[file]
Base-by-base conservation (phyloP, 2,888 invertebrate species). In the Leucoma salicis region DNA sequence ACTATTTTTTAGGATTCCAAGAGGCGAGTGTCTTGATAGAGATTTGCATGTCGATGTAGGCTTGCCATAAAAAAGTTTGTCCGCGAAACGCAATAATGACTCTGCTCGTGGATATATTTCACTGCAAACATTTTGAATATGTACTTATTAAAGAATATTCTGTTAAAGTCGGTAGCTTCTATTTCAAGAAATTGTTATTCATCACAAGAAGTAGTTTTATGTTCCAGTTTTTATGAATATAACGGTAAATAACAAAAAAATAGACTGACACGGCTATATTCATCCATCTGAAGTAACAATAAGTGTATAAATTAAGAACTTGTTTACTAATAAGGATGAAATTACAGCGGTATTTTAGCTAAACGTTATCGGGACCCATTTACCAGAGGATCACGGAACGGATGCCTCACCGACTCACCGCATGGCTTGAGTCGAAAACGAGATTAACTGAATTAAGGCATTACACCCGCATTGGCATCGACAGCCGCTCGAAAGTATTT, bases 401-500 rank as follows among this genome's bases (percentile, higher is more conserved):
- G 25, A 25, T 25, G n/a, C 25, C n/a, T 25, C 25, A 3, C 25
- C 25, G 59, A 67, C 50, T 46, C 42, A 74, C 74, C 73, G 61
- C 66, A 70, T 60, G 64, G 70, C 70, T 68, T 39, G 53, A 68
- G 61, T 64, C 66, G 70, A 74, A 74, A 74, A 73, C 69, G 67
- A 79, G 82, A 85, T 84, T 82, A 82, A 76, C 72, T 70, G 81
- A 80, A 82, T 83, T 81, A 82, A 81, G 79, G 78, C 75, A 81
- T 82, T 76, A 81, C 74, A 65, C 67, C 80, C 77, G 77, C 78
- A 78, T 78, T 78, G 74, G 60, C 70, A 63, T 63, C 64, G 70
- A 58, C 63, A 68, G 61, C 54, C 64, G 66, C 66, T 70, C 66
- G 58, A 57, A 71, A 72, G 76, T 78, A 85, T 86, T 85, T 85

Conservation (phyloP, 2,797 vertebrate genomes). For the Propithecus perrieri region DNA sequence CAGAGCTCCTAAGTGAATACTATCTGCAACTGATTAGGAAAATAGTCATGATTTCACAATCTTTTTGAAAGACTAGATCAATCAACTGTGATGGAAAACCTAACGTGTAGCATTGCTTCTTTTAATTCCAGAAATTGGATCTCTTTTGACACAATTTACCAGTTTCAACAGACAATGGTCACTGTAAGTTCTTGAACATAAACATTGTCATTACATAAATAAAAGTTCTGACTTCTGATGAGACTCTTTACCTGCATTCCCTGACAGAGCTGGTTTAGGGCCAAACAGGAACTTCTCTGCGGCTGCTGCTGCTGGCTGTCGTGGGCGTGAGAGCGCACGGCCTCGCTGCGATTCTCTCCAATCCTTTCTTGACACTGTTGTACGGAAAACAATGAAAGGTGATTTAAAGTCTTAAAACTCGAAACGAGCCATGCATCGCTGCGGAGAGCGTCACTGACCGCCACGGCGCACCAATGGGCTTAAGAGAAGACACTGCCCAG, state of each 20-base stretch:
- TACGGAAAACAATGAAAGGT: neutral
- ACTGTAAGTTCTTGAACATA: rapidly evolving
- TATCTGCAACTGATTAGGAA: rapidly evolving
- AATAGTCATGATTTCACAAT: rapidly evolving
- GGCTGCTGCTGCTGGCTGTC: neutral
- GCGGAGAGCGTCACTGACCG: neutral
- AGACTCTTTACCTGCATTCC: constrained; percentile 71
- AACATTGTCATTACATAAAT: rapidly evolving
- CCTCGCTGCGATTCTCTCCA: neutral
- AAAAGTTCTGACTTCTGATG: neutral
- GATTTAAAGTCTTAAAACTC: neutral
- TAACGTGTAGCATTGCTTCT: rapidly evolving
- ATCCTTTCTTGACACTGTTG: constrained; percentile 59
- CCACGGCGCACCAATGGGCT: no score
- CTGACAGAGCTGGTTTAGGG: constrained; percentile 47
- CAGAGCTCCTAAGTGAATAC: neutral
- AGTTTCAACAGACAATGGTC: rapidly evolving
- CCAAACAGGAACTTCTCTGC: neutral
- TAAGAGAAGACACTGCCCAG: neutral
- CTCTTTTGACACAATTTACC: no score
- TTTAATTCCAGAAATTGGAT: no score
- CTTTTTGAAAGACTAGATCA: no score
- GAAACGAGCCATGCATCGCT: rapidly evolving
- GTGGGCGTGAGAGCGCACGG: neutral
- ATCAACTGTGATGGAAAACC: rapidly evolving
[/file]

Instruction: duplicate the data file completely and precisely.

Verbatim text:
Base-by-base conservation (phyloP, 2,888 invertebrate species). In the Leucoma salicis region DNA sequence ACTATTTTTTAGGATTCCAAGAGGCGAGTGTCTTGATAGAGATTTGCATGTCGATGTAGGCTTGCCATAAAAAAGTTTGTCCGCGAAACGCAATAATGACTCTGCTCGTGGATATATTTCACTGCAAACATTTTGAATATGTACTTATTAAAGAATATTCTGTTAAAGTCGGTAGCTTCTATTTCAAGAAATTGTTATTCATCACAAGAAGTAGTTTTATGTTCCAGTTTTTATGAATATAACGGTAAATAACAAAAAAATAGACTGACACGGCTATATTCATCCATCTGAAGTAACAATAAGTGTATAAATTAAGAACTTGTTTACTAATAAGGATGAAATTACAGCGGTATTTTAGCTAAACGTTATCGGGACCCATTTACCAGAGGATCACGGAACGGATGCCTCACCGACTCACCGCATGGCTTGAGTCGAAAACGAGATTAACTGAATTAAGGCATTACACCCGCATTGGCATCGACAGCCGCTCGAAAGTATTT, bases 401-500 rank as follows among this genome's bases (percentile, higher is more conserved):
- G 25, A 25, T 25, G n/a, C 25, C n/a, T 25, C 25, A 3, C 25
- C 25, G 59, A 67, C 50, T 46, C 42, A 74, C 74, C 73, G 61
- C 66, A 70, T 60, G 64, G 70, C 70, T 68, T 39, G 53, A 68
- G 61, T 64, C 66, G 70, A 74, A 74, A 74, A 73, C 69, G 67
- A 79, G 82, A 85, T 84, T 82, A 82, A 76, C 72, T 70, G 81
- A 80, A 82, T 83, T 81, A 82, A 81, G 79, G 78, C 75, A 81
- T 82, T 76, A 81, C 74, A 65, C 67, C 80, C 77, G 77, C 78
- A 78, T 78, T 78, G 74, G 60, C 70, A 63, T 63, C 64, G 70
- A 58, C 63, A 68, G 61, C 54, C 64, G 66, C 66, T 70, C 66
- G 58, A 57, A 71, A 72, G 76, T 78, A 85, T 86, T 85, T 85

Conservation (phyloP, 2,797 vertebrate genomes). For the Propithecus perrieri region DNA sequence CAGAGCTCCTAAGTGAATACTATCTGCAACTGATTAGGAAAATAGTCATGATTTCACAATCTTTTTGAAAGACTAGATCAATCAACTGTGATGGAAAACCTAACGTGTAGCATTGCTTCTTTTAATTCCAGAAATTGGATCTCTTTTGACACAATTTACCAGTTTCAACAGACAATGGTCACTGTAAGTTCTTGAACATAAACATTGTCATTACATAAATAAAAGTTCTGACTTCTGATGAGACTCTTTACCTGCATTCCCTGACAGAGCTGGTTTAGGGCCAAACAGGAACTTCTCTGCGGCTGCTGCTGCTGGCTGTCGTGGGCGTGAGAGCGCACGGCCTCGCTGCGATTCTCTCCAATCCTTTCTTGACACTGTTGTACGGAAAACAATGAAAGGTGATTTAAAGTCTTAAAACTCGAAACGAGCCATGCATCGCTGCGGAGAGCGTCACTGACCGCCACGGCGCACCAATGGGCTTAAGAGAAGACACTGCCCAG, state of each 20-base stretch:
- TACGGAAAACAATGAAAGGT: neutral
- ACTGTAAGTTCTTGAACATA: rapidly evolving
- TATCTGCAACTGATTAGGAA: rapidly evolving
- AATAGTCATGATTTCACAAT: rapidly evolving
- GGCTGCTGCTGCTGGCTGTC: neutral
- GCGGAGAGCGTCACTGACCG: neutral
- AGACTCTTTACCTGCATTCC: constrained; percentile 71
- AACATTGTCATTACATAAAT: rapidly evolving
- CCTCGCTGCGATTCTCTCCA: neutral
- AAAAGTTCTGACTTCTGATG: neutral
- GATTTAAAGTCTTAAAACTC: neutral
- TAACGTGTAGCATTGCTTCT: rapidly evolving
- ATCCTTTCTTGACACTGTTG: constrained; percentile 59
- CCACGGCGCACCAATGGGCT: no score
- CTGACAGAGCTGGTTTAGGG: constrained; percentile 47
- CAGAGCTCCTAAGTGAATAC: neutral
- AGTTTCAACAGACAATGGTC: rapidly evolving
- CCAAACAGGAACTTCTCTGC: neutral
- TAAGAGAAGACACTGCCCAG: neutral
- CTCTTTTGACACAATTTACC: no score
- TTTAATTCCAGAAATTGGAT: no score
- CTTTTTGAAAGACTAGATCA: no score
- GAAACGAGCCATGCATCGCT: rapidly evolving
- GTGGGCGTGAGAGCGCACGG: neutral
- ATCAACTGTGATGGAAAACC: rapidly evolving